I haven’t done a blog post in quite a while, in fact, not since I packed up and moved across the country last spring. The past year has flown by – it is hard to overstate how overwhelming being in a new place is and how much effort it takes to just acclimate and figure out where everything is. It is starting to feel like home though, and soon it truly will be home – we just bought a house, what feels like a forever house. So another move! UGH! But hopefully the last one for a long while. We have a lot of projects planned, and I will try to put more of them on the blog as they happen.
In the meantime, after what seems such a long break from Wanton Fibers over Christmas, and then while house hunting and dealing with all the little things that come with that, I am back to dyeing. I am trying to take advantage of the next month and a half before house projects and moving throw everything into chaos again. I just added some nice new yarns to my line that are Yak blends – Hespera Lace, Hespera, and Hespera DK (coming later this week), and there is more stuff coming that I haven’t offered in a while. As I was getting everything labeled and ready to go last week, it occurred to me that I have never really talked about my labels.
Last spring I switched away from the printed bands that I had always put around my skeins and started using hang tags. I have, ever since the inception of Wanton Fibers, wanted to have letterpress labels. Letterpress is just simply “printing from a hard, raised image under pressure, using viscous ink”, and it is normally done quite manually, on a printing press. It is also very expensive to have done due to the very manual, one-print-at-a-time nature of it. I have never been able to make the numbers work for having it done – I have too many different yarns and would need so many different labels that it would be prohibitively expensive. But oh… if you have ever encountered anything letterpress printed, it is so elegant and tactile. So, I started devising a way to DIY them.
Eventually, I would like to get a tabletop printing press. In the meantime, I have been using the hobbyist letterpress kit that you can get to use with one of those hand crank crafters die cutters. It is not perfect by any means- it is incredibly poorly made and is now cracked, scraped and hanging on for dear life as I have subjected it to production levels of printing. But, it can be hacked to use real custom made letterpress plates and inks and the finished product is nearly identical to something made on a real press.
I designed my tags in Adobe Illustrator and In Design, then split the design into what would become two plates – one with no ink for the background impression and one with ink for the logo and text. I sent my files off and had custom plates made from them and then started collecting the other things I would need – cotton paper in two weights that was suitable for inkjet printing, a printer that would print crisp text, a professional paper cutter, bookmaking adhesive, printing ink, ink and glue rollers, a heavy duty hole punch and ribbon.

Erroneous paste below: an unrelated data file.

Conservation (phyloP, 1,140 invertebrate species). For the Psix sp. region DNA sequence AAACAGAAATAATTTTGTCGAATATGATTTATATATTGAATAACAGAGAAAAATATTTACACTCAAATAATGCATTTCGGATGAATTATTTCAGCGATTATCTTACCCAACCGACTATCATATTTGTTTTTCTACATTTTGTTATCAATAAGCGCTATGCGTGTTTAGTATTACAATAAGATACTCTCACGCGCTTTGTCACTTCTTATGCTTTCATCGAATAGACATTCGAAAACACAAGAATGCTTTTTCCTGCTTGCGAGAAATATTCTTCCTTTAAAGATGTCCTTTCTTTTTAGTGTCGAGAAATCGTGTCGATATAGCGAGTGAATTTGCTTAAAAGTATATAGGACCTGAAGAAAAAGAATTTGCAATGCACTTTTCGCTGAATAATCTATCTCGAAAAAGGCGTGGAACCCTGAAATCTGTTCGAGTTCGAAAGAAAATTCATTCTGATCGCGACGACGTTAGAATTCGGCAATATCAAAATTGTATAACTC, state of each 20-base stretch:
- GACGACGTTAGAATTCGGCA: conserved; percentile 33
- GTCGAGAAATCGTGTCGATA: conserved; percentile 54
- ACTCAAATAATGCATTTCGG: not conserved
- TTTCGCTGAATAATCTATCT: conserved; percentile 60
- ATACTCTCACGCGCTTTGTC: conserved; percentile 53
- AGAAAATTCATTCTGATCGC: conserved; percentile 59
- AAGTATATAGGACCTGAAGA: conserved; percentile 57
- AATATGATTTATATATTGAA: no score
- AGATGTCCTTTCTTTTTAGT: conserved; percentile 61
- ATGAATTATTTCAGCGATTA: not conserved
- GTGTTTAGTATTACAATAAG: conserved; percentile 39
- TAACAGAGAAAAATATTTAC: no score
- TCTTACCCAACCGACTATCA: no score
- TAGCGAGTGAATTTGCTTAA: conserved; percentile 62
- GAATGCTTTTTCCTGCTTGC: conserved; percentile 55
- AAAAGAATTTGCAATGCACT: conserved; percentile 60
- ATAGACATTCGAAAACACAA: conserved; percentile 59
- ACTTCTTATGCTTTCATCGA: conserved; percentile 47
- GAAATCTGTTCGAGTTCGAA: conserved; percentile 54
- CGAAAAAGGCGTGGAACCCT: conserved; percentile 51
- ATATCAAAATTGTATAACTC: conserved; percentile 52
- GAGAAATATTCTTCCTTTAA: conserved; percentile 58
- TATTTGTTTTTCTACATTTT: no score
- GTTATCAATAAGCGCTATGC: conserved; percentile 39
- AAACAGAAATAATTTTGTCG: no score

The label making process has a lot of steps:
I print the yarn information on the lighter weight cotton paper on my printer and then, using bookmaking glue, laminate the printed sheets to the backs of heavier sheets of the same paper, making a doubly heavy sheet of paper that looks seamless and is perfect for letterpressing.
I then cut the 8.5 x 11″ sheets down into two smaller sheets that will fit through the letterpress and have 4 labels each.
I set up the letterpress with the first plate to impress the background image on the tags, register it so everything lines up and crank each of the sheets through one a time, placing each sheet into the letterpress, closing the lid and cranking it through the die cutter.
Then I switch to the inked logo-and-text plate, register everything again, get my ink spread and crank each sheet through again, this time rolling ink onto the plate before each impression.
After they are dry, its time to cut them apart, clip the corners, punch the holes and attach the ribbons. For the first year I used lovely white silk ribbon, but it was just too expensive and now I am using pearl cotton.
I do as many at a time as I can since getting everything registered is such a pain, so I usually make labels for an entire day every month or so.
I know that labels are a small thing, and perhaps its silly to spend so much energy on something that probably gets tossed eventually. But on the other hand, aren’t we makers, and isn’t that the point of the thing? It’s the small things, the feel of the thing in your hands, the intention that went into it that keeps propelling us forward, willing to put hundreds of hours into the knitting of a sweater, or a shawl. It is special, hard won – from the shearing of the sheep, to the carding, spinning, dyeing, and knitting. A reminder, in our throwaway, mass produced world, of how much labor was once involved in the project of just living – putting food on the table and clothes on your family. Labor that is still happening, but is now centralized, abstracted and devalued – happening out of sight and mind. It can be viewed as privilege, that we have the time and resources to put so much intention into a thing, but I can also think of it as an acknowledgment of the value of labor – labor that doesn’t end with the labeling of the skein, but that is just beginning as it makes its way to the next maker.